diarmuid-oconnor-celebrates-after-the-game-with-david-moran Diarmuid O'Connor celebrates after the game with David Moran. Source: Ryan Byrne/INPHO

“When you are in there, you are pushing as hard as you can, it was up to Jack and the lads to decide how to use me. I wanted to play as much as I could. Jack Barry getting injured just opened the door for someone. Sure look, yesterday wasn’t my best performance but it didn’t really matter because we won.

“I have had so many injuries now and I have got back from all of them. Once you do the rehab, you get back. We had access to the best medical guys around and I was told that if you do this rehab, you will get back. I just trusted that I would.”

He witnessed changes on the sideline this year but familiar faces returned. His old club and county manager Jack O’Connor. His club-mate and former team-mate Mike Quirke.

“It made a huge difference. Mike and I are club mates so the fact that he came on board was like swapping Tommy (Walsh) out and Mike in. I had worked with Jack before, a lot of the lads hadn’t or had him as a minor, which is different.

“He was hoping that I would come back and he saw me as a big part of their plans. It wasn’t like I was coming back to play wing-back. I was coming back to be a midfielder. That was the main thing. His football IQ is very, very sharp. Very good at analysing situations and teams, style of play.”

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jack-oconnor-celebrates-after-the-game-with-david-moran Jack O'Connor celebrates after Kerry's win over Dublin with David Moran. Source: Laszlo Geczo/INPHO

It was O’Connor at the helm when Kerry finally snapped that losing streak at the hands of Dublin in the recent semi-final, a run of five defeats in the championship arena since 2009 that Moran had a front-row view of.

“Yeah, it was sweet, really was. They were a fantastic team, they still are, and it was just something the squad couldn’t do, couldn’t get over the line against them. Yeah, it was a nice one, if you win All-Ireland beating Mayo and Dublin along the way, given that they have contested the most finals in the last while, it is the way you want to do it.”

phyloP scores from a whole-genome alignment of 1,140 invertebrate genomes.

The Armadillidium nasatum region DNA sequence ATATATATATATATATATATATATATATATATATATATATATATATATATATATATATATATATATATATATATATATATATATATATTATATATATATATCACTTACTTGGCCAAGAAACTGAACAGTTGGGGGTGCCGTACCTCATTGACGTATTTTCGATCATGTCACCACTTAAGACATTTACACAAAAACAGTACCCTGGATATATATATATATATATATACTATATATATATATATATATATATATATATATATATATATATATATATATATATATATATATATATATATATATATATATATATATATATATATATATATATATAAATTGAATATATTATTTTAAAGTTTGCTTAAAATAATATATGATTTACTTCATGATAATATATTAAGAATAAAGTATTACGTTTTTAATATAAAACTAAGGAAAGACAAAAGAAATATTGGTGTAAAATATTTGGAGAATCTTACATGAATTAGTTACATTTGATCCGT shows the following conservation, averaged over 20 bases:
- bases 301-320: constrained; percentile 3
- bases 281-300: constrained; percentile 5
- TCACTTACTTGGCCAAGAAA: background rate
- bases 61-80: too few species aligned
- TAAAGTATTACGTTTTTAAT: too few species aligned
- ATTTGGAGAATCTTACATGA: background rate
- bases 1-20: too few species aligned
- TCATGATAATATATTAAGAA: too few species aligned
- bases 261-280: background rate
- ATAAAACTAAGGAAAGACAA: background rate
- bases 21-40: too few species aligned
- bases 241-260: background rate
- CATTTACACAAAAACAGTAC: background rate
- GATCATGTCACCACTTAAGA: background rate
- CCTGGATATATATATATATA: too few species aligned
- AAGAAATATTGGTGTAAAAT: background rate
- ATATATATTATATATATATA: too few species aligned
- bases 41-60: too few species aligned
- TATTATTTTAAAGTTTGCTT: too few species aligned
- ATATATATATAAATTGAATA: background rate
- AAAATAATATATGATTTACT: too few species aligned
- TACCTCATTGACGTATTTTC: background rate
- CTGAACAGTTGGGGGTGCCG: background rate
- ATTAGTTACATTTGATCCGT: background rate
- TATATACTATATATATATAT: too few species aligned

Moran’s previous two finals wins were on 20 September 2009 and 21 September 2014. Triumphing two months earlier in the calendar rests easy with him.

“It’s definitely better for a player. You’re going back in with the club and potentially an off season. It’s brilliant for a player.”

“If you’ve a good win, you lose all momentum after four or five weeks of training, especially when the summer games come in and other teams are coming through the qualifiers and getting a bit of momentum and well battle-hardened. no-one wants that – certainly not the players anyway.”

Stephen O’Brien told the story after Sunday’s game of how Moran greeted Kerry’s youngsters with a ‘Welcome to the club’ message in the dressing-room after they landed their first All-Ireland senior crown.

Moran played with some of Kerry’s most illustrious names earlier in his career, he sees the same stardust in the current heroes David Clifford and Seán O’Shea.

“I was privileged to play with two great forward lines, across two eras. There is a lot of similarities in terms of their talent and their work ethic and they are very clear thinkers on the field. It is only their first All-Ireland, I am sure they will want to kick on and win more if they can.”

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Fintan O'Toole